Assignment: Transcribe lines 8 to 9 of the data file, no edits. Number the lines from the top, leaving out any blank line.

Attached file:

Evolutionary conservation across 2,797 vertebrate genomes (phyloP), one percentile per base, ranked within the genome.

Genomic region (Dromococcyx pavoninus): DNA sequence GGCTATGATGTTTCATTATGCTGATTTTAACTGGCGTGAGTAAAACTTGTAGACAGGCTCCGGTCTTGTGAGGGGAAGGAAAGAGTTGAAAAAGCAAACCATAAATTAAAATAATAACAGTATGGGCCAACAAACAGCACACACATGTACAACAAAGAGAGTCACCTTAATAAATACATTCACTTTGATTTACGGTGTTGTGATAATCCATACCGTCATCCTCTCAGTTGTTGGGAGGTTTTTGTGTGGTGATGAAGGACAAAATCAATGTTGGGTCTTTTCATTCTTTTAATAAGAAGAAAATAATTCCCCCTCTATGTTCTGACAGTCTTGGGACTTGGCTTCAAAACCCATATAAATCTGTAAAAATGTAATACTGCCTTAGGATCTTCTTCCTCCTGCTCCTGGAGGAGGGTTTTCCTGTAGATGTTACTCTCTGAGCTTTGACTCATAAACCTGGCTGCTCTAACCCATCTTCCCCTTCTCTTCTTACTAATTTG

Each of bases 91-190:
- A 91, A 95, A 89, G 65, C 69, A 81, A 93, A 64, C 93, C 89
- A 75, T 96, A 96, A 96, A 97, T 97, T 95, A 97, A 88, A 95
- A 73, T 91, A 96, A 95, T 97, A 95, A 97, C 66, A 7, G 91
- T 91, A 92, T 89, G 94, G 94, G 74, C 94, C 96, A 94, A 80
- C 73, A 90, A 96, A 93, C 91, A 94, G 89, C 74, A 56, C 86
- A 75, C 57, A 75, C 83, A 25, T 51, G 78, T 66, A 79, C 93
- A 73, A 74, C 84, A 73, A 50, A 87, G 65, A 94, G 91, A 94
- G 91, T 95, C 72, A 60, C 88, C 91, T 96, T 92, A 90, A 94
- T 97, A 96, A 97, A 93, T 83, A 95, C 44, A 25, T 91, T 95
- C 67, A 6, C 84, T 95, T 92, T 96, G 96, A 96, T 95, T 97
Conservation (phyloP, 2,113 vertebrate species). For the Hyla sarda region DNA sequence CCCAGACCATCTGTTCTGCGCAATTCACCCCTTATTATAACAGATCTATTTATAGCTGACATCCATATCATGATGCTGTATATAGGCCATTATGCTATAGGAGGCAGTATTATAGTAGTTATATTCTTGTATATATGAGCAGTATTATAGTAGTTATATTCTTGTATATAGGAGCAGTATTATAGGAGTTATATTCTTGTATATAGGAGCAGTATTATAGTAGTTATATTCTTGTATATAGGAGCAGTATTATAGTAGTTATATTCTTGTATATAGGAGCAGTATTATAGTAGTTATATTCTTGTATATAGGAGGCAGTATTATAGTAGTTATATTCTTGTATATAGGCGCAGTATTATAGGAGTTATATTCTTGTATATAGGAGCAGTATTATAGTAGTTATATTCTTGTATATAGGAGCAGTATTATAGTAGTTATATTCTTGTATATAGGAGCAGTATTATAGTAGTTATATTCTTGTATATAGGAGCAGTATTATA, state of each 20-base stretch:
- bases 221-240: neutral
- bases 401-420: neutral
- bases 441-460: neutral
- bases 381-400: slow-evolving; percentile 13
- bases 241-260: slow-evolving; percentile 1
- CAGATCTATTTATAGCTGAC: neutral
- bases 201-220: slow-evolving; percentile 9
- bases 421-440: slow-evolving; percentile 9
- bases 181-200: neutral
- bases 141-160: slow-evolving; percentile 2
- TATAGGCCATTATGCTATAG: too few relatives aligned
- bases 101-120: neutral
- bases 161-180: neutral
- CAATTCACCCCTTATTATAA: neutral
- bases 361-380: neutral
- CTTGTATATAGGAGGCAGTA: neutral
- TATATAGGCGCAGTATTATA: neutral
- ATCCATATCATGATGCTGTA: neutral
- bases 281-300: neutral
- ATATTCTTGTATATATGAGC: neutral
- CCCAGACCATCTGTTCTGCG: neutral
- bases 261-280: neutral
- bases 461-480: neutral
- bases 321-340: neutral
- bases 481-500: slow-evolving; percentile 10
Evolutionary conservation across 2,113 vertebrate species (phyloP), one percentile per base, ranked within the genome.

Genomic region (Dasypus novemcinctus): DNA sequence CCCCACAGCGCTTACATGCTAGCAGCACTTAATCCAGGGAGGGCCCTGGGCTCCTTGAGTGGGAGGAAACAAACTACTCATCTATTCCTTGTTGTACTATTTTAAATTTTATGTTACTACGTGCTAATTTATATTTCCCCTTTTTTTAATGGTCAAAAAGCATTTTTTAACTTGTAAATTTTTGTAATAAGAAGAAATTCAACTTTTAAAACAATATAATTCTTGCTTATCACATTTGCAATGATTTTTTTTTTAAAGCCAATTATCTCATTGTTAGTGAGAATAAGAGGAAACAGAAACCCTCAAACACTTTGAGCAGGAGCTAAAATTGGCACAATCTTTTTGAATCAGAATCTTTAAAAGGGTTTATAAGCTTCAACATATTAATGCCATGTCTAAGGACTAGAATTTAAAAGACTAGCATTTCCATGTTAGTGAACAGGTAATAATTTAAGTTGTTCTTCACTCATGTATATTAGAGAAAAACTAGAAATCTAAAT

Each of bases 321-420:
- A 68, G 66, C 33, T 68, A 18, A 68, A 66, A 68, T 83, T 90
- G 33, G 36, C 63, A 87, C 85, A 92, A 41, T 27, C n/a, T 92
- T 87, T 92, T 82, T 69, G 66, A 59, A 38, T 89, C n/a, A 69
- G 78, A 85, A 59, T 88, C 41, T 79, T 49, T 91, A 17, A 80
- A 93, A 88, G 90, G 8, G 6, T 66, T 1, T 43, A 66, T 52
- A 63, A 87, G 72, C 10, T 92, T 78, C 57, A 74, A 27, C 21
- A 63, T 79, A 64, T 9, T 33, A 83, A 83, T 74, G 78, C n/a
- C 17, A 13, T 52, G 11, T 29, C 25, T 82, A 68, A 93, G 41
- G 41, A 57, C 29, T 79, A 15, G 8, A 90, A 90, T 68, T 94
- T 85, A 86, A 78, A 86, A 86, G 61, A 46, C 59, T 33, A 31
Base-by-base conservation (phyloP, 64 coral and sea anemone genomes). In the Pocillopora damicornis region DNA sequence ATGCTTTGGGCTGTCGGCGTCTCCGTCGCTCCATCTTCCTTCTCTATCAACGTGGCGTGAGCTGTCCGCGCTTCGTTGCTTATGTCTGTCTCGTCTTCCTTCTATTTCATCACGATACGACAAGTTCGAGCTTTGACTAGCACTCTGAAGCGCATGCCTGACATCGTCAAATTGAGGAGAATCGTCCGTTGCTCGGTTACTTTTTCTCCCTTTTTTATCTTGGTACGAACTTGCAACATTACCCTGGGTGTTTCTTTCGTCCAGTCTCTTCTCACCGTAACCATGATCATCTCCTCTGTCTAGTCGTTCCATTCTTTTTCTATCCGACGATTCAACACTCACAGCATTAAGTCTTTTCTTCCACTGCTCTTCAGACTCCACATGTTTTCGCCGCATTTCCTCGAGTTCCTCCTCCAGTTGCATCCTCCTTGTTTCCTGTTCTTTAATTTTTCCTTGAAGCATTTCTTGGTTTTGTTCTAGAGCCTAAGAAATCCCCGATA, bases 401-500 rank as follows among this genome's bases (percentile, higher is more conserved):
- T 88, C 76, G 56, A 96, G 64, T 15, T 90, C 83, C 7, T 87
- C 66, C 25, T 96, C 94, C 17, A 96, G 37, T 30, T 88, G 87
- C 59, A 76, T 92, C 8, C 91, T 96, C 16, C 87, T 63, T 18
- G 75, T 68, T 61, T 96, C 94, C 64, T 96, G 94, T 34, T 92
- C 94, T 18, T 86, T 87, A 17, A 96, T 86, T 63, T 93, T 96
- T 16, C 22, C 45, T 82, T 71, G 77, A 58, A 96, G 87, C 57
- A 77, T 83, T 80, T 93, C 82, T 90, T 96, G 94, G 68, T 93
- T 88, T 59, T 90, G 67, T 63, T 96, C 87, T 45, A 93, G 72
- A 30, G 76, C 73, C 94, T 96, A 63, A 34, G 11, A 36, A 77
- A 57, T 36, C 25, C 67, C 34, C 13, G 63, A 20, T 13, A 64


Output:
- C 73, A 90, A 96, A 93, C 91, A 94, G 89, C 74, A 56, C 86
- A 75, C 57, A 75, C 83, A 25, T 51, G 78, T 66, A 79, C 93